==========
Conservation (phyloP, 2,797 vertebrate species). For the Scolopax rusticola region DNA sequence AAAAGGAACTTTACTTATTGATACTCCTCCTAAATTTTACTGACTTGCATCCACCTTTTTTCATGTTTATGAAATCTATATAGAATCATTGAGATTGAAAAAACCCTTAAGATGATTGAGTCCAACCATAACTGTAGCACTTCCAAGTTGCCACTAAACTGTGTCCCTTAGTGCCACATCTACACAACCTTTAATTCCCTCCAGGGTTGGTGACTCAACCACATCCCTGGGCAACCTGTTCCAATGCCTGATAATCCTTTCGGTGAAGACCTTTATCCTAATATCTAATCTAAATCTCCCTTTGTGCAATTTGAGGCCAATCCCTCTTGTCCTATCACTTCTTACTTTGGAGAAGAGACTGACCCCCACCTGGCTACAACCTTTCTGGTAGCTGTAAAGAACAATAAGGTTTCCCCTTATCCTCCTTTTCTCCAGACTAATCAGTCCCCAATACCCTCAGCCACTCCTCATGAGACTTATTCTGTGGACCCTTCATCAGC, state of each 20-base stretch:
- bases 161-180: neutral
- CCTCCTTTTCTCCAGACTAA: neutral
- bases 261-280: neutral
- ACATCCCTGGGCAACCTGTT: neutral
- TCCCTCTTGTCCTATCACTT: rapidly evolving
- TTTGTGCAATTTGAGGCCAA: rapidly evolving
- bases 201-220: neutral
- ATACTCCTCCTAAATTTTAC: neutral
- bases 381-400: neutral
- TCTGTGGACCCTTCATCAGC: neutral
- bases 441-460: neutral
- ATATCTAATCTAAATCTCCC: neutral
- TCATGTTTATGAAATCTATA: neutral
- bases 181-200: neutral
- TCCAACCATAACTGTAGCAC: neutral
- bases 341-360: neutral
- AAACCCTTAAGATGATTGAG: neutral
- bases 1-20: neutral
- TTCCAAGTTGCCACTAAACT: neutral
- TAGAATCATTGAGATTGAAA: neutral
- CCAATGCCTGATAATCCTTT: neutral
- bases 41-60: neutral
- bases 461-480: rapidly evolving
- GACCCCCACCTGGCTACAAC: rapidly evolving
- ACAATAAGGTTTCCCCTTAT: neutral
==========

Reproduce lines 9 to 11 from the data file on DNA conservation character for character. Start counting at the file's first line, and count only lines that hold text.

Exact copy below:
- ATACTCCTCCTAAATTTTAC: neutral
- bases 381-400: neutral
- TCTGTGGACCCTTCATCAGC: neutral